Published on Apr 23, 2012
The past month has been a big month for the reauthorization of the Violence Against Women Act (S. 1925) as Tribal Nations and allies continue to advocate to preserve the tribal provisions within the bill. While the legislation has gained many strong and invaluable supporters, misinterpretations of the bill’s key tribal provisions have drawn opponents.
The facts clearly illustrate the urgent and serious need for this legislation: 34% of American Indian and Alaska Native women will be raped in their lifetimes; 39% will be subjected to domestic violence in their lifetimes; and on some reservations, Native women are murdered at more than ten times the national average.
The Tribal Provisions
The U.S. Constitution and hundreds of treaties, federal laws, and court cases acknowledge that Indian tribes are sovereign governments. Despite this fact, Indian tribes are the only government in America without jurisdiction to combat certain types of domestic violence in their communities. S.1925, the Violence Against Women Reauthorization Act, addresses this jurisdictional gap with local solutions that will deliver long-overdue justice to Native women and safety to tribal communities.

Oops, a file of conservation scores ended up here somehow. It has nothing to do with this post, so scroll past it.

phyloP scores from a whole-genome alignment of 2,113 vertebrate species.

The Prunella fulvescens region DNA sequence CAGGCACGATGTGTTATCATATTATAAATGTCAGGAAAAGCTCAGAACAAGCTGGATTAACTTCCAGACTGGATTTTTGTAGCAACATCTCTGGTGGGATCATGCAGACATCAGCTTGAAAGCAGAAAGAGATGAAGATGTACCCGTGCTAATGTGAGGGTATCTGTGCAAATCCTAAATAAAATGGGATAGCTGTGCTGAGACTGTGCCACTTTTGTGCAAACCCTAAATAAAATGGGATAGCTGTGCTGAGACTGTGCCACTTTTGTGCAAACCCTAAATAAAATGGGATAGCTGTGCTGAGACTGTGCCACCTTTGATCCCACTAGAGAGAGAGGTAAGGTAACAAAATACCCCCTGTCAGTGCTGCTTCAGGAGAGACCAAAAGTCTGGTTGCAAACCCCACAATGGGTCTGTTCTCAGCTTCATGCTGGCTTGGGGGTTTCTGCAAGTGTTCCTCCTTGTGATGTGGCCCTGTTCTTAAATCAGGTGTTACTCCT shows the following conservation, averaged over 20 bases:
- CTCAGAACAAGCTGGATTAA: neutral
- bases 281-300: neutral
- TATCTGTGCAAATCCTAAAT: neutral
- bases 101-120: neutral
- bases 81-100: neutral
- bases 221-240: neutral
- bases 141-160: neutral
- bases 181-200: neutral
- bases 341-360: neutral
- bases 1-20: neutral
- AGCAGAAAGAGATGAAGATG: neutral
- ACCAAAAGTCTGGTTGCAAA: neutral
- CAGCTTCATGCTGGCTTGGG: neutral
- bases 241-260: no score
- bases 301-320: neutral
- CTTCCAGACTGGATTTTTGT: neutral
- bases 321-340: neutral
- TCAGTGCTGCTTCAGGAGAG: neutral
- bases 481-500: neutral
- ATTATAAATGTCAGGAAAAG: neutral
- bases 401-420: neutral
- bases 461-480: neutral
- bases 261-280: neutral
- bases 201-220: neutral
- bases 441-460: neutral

- Overview of the Key Tribal Provisions
- Talking points on the key tribal provisions that deal with criminal jurisdiction
Myths and Facts of VAWA’s tribal provisions
It is crucial that all advocates understand and fully support the important provisions in VAWA. Some media outletsand opponents have purported misperceptions regarding the provisions. These myths are clearly dispelled and explained here. Pass this information on and help educate about the myths and facts of VAWA’s provisions.
You can Take Action to Protect the Tribal Provisions and Protect Native Women
As of April 23, S. 1925 has been filed as a "motion to proceed" in the Senate and is likely to be debated on the Senate floor this week. There will likely be an alternative bill offered as a substitute, and perhaps other harmful amendments, so we want to make sure that S. 1925-the bill with key provisions that will enhance tribal sovereignty and protect Native victims-if the bill that passes.
Find out how YOU can support this important legislation today, and advocate for the safety of all Native women.Subscribe to our News RSS